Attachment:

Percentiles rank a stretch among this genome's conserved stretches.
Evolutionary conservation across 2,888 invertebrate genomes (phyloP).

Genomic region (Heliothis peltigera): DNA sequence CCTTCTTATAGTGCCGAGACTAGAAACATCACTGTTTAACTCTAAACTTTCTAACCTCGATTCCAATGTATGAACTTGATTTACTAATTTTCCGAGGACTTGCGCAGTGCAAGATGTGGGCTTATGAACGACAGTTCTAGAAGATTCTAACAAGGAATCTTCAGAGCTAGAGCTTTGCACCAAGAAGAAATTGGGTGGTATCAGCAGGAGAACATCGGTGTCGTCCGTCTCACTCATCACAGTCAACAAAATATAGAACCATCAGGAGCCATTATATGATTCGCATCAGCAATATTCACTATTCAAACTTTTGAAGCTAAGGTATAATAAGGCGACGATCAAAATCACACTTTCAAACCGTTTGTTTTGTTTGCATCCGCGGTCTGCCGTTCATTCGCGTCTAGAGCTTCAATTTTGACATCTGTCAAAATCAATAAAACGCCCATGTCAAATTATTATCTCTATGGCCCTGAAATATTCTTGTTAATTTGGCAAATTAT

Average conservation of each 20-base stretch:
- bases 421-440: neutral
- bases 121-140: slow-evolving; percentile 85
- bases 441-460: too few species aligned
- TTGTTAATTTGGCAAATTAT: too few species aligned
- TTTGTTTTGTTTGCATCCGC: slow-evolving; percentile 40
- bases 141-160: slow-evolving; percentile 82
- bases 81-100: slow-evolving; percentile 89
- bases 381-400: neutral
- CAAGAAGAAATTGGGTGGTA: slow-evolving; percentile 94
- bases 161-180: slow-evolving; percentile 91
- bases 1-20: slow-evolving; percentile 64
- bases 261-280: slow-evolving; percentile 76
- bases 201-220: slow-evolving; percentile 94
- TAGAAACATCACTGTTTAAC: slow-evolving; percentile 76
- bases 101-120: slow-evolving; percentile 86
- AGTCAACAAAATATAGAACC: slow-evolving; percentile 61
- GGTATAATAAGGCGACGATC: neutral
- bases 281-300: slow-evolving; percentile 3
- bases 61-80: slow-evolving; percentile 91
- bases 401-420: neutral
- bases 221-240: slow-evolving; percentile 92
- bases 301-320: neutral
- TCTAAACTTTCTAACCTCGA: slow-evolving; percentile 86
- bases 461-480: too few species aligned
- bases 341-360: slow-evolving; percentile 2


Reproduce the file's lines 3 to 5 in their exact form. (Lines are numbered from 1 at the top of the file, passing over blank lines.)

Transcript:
Genomic region (Heliothis peltigera): DNA sequence CCTTCTTATAGTGCCGAGACTAGAAACATCACTGTTTAACTCTAAACTTTCTAACCTCGATTCCAATGTATGAACTTGATTTACTAATTTTCCGAGGACTTGCGCAGTGCAAGATGTGGGCTTATGAACGACAGTTCTAGAAGATTCTAACAAGGAATCTTCAGAGCTAGAGCTTTGCACCAAGAAGAAATTGGGTGGTATCAGCAGGAGAACATCGGTGTCGTCCGTCTCACTCATCACAGTCAACAAAATATAGAACCATCAGGAGCCATTATATGATTCGCATCAGCAATATTCACTATTCAAACTTTTGAAGCTAAGGTATAATAAGGCGACGATCAAAATCACACTTTCAAACCGTTTGTTTTGTTTGCATCCGCGGTCTGCCGTTCATTCGCGTCTAGAGCTTCAATTTTGACATCTGTCAAAATCAATAAAACGCCCATGTCAAATTATTATCTCTATGGCCCTGAAATATTCTTGTTAATTTGGCAAATTAT

Average conservation of each 20-base stretch:
- bases 421-440: neutral